Plant Autumn Crocuses and Colchicums
For added texture and color among your flower beds this fall, consider planting autumn-blooming crocuses and colchicums. Of the crocuses, Crocus kotschyanus is one of the best choices, with its large, pale lilac flowers and ability to naturalize. The saffron crocus (C. sativus) is also a good choice. Plant the bulbs 3 to 4 inches deep and 4 to 6 inches apart.
There are a number of species and cultivars of colchicum, with most having 6-inch-tall, pale pink, white, or violet-colored flowers. Plant them 4 inches deep and 6 to 8 inches apart.
Keep an Eye on Newly Planted Trees and Shrubs
The intense heat and drought conditions means it's especially important to pay attention to trees and shrubs planted earlier this year. Remove weeds and grass from around their bases and put an organic mulch around them. The mulched area should be at least 4 inches deep and 3 feet in diameter. Water deeply and thoroughly once a week. One effective way to water individual plants is to use a bubbler attachment on a hose. For an entire bed or border, consider using a soaker hose.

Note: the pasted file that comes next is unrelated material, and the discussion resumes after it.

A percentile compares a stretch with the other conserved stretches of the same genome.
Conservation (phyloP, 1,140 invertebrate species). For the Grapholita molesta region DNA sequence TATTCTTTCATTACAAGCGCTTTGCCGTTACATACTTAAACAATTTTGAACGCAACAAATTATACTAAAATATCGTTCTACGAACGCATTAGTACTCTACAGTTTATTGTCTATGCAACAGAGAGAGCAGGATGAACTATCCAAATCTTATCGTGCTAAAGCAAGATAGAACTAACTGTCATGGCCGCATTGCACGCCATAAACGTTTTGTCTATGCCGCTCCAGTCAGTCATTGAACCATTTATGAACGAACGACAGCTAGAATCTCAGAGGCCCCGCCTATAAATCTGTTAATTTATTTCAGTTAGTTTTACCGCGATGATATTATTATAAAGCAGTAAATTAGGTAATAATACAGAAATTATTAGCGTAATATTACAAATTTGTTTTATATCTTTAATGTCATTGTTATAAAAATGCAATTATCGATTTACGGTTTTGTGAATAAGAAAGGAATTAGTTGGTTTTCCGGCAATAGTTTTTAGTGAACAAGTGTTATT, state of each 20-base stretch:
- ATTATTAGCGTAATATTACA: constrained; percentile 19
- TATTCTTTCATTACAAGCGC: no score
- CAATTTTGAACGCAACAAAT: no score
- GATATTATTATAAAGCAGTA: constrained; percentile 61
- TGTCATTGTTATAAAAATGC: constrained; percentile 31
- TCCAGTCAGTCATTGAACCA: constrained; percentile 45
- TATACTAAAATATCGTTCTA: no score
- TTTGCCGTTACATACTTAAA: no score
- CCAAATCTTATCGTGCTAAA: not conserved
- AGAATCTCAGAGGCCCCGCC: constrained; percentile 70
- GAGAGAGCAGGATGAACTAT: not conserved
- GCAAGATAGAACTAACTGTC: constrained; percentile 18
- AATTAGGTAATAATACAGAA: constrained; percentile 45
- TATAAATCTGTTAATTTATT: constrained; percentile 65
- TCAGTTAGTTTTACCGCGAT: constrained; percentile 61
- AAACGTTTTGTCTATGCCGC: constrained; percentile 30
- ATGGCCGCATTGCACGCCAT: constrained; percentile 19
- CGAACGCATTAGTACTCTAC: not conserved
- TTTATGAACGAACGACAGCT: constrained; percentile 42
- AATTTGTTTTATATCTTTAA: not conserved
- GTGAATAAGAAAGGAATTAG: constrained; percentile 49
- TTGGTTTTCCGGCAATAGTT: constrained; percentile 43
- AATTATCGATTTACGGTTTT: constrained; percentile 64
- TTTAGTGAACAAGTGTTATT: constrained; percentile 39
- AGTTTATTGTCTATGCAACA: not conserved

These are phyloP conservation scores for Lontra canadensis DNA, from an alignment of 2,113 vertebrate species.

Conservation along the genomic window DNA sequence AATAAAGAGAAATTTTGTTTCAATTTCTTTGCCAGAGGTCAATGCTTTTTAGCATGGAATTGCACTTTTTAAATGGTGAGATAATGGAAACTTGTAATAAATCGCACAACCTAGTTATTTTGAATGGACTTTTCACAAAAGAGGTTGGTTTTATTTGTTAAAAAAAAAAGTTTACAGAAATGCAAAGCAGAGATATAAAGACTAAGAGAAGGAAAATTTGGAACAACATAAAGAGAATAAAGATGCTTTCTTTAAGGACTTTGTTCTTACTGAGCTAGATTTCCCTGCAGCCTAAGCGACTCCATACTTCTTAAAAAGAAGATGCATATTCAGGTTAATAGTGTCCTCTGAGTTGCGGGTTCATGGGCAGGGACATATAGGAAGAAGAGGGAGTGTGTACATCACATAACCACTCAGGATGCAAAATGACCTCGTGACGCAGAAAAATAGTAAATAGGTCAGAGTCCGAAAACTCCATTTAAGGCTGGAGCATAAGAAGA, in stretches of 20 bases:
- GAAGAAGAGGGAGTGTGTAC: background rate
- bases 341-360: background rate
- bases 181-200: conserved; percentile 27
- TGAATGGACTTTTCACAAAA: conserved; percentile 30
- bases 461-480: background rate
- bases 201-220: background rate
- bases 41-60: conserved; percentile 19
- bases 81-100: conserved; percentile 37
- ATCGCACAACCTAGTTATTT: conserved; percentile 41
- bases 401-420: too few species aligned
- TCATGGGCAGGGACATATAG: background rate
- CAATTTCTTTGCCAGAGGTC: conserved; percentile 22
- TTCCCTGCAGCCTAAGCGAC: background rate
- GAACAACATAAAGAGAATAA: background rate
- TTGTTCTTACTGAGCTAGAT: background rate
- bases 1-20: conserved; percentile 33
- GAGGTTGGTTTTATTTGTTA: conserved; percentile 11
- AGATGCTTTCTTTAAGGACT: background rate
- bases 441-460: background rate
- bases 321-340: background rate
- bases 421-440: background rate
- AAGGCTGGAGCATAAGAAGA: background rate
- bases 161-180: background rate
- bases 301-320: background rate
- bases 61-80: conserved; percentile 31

Satisfy your sweet tooth, quench your thirst, and get great nutrition all in one with the quintessential summer treat -- watermelon. Containing large amounts of the antioxidant lycopene, watermelon has also been found by Agricultural Research Service scientists to be an excellent source of the amino acid citrulline, which is not common in many other foods but is important for wound healing, cell division, and removal of certain toxins from the body.
Ever noticed strange-looking, golden, leafless "strings" twining among your plants? The culprit is a parasite called dodder. Totally without chlorophyll, dodder extracts carbohydrates from the host plant. Dodder seldom kills host plants, but it can diminish their growth. This annual weed spreads by seeds, so try to remove stems before seed sets. If seeds are present, very carefully remove both the dodder and the host plant to keep the seeds from scattering. Apply a preemergent herbicide, such as corn gluten, around plants where dodder has been growing.
Have a Party
For gardeners, it may seem difficult to find time to relax during the summer months, but there are ways to share your passion and have fun, too. Know someone who has moved into a new home? Help organize a garden-warming party, providing plants, seeds, tools, equipment, and supplies. Or, have a preserving party, with guests making pickles, preserves, or other canned food. Between the produce from participants' gardens and farmers' markets, there should be plenty of take-home treats. Of course, there's nothing wrong with simply inviting a few friends over for a cookout, with everyone admiring your hard work in the garden.